Banks and billers have often been depicted as two rival teams vying for the title of 'EBPP Champion'. Each new industry statistic becomes a competition in which one player will win and one will lose. The recent Thomson Financial EBPP Conference was no different where billers appeared to be a step ahead of banks.
Despite banks efforts to get customers to consolidate and pay bills at their Web sites, industry research shows that billers have been more successful at signing up customers for online billing at their own Web site. It is not surprising that billers' free online account management tool is more appealing to consumers than the average financial institution's EBPP offering, which can charge $5 - $10 for each month of service.
The convenience factor of a financial institution's consolidator product-which requires only a single log in to view multiple bills�has yet to resonate with consumers. A CheckFree study performed by Harris Interactive found that 94% of consumers are willing to visit multiple Web sites to view and pay bills online�potentially undercutting financial institutions' value proposition. According to Forrester, if banks do not alter their product offering, the biller-direct model could account for 80% of the growth in EBPP by 2005.
While banks and billers support two different EBPP models, the two need each other to thrive in the EBPP marketplace. In fact, the two entities share a common goal�to change consumer's billing preferences from the traditional paper-based method to electronic statements and transactions. In this environment, the more consumers that subscribe to EBPP services--whether directly with a biller or a bank-the more advantages exist for both parties.
While major billers have become efficient at handling paper checks, the most dominant bill payment method, lockbox fees and remittance processing costs add up. Electronic payments remove the cumbersome and expensive paper trail (i.e. from the consumer to the biller to the Fed to the bank back to the consumer) to the extent that cost per payment processed can decrease by over 50%. Banks, who represent both the consumer and the biller, benefit doubly. As the ODFI and RDFI, banks' own processing costs will decrease as consumers increase usage of electronic payments such as direct debit or recurring ACH.
As a payment provider, banks also benefit from the success of EBPP at billers' Web sites. More and more billers are now accepting card based payments�both credit and debit, in addition to other forms of electronic payments. Card transactions improve cash flow for a biller because they typically post to their account faster than other forms of payment.
Billers are also interested in card-based EBPP because they gain a compelling mechanism for increasing consumer EBPP enrollments, thus bringing them closer to their goal of paper suppression. Payment cards are the preferred payment method for making purchases over the Internet. Online purchasers are familiar with keying in their debit or credit card numbers and entrust their numbers to be stored at merchant sites. Registering for ACH, on the other hand, isnot an intuitive act for most consumers. Consumers are often confused by the ABA and routing numbers which can lead to an incorrect registration. By accepting payment cards for bill payment, billers tap into consumer's familiarity and high comfort level with using debit and credit for --Internet purchases.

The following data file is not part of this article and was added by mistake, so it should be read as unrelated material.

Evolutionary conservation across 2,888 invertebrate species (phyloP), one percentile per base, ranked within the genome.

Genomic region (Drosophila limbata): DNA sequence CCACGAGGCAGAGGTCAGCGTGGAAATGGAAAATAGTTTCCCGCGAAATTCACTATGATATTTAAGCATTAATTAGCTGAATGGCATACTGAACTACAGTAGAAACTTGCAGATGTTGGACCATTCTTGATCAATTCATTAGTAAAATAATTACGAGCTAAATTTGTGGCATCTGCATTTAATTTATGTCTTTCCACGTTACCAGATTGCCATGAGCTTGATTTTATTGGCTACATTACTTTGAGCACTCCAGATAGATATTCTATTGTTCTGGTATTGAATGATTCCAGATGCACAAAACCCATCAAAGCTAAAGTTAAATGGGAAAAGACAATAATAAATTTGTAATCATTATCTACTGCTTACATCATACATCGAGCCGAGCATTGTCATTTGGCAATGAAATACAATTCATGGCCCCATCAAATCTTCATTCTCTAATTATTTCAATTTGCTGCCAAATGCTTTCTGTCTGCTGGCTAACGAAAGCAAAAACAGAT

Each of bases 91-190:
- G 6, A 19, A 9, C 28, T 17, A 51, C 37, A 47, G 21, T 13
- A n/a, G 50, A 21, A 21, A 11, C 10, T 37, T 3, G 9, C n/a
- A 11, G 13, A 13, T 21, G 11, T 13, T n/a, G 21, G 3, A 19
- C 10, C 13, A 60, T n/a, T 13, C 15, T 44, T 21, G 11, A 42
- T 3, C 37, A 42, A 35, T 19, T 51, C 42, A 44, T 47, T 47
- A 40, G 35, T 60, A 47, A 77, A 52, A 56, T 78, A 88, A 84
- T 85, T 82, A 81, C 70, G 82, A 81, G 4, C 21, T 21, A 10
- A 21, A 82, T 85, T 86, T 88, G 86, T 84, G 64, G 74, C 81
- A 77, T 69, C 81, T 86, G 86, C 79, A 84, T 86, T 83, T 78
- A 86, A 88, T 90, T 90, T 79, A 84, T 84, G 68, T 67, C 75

As an issuer of credit and debit cards, banks earn interchange revenue from each card transaction accepted by a biller. With approximately 15 billion consumer bills issued each year, credit and debit are positioned to gain a piece of the transaction pie. In addition, as consumers increase use of a card to pay bills, the more valuable that card becomes to the consumer. This will strengthen bank customer loyalty and reduce churn, without challenging the consumer/biller relationship. Banks should continue to work with billers to encourage widespread acceptance of card-based products for bill payment.
Banks as billers
Banks can learn from the success of the biller direct model. Consumers have chosen to sign up for EBPP one bill, one biller at a time. Does this mean that banks should stop supporting their consolidator bill pay models? Absolutely not. Rather, banks need to think about themselves as a biller.
As providers of credit cards, mortgages, and other financial loans, banks are a major source of recurring bills to consumers. A bank's primary goal should be to sign up customer's to use EBPP for their own bank issued products as a first-step towards consolidating all bills through their Web site. By signing up customers for EBPP for a single bank-issued product, banks initiate their customers to the idea of paying bills through their Web site. Over time, customers can easily receive and pay other bank bills through the Web site without handing over user names and passwords. Once customers are accustomed to paying multiple bills through a bank's Web site, the bank can expand into offering other companies' bills.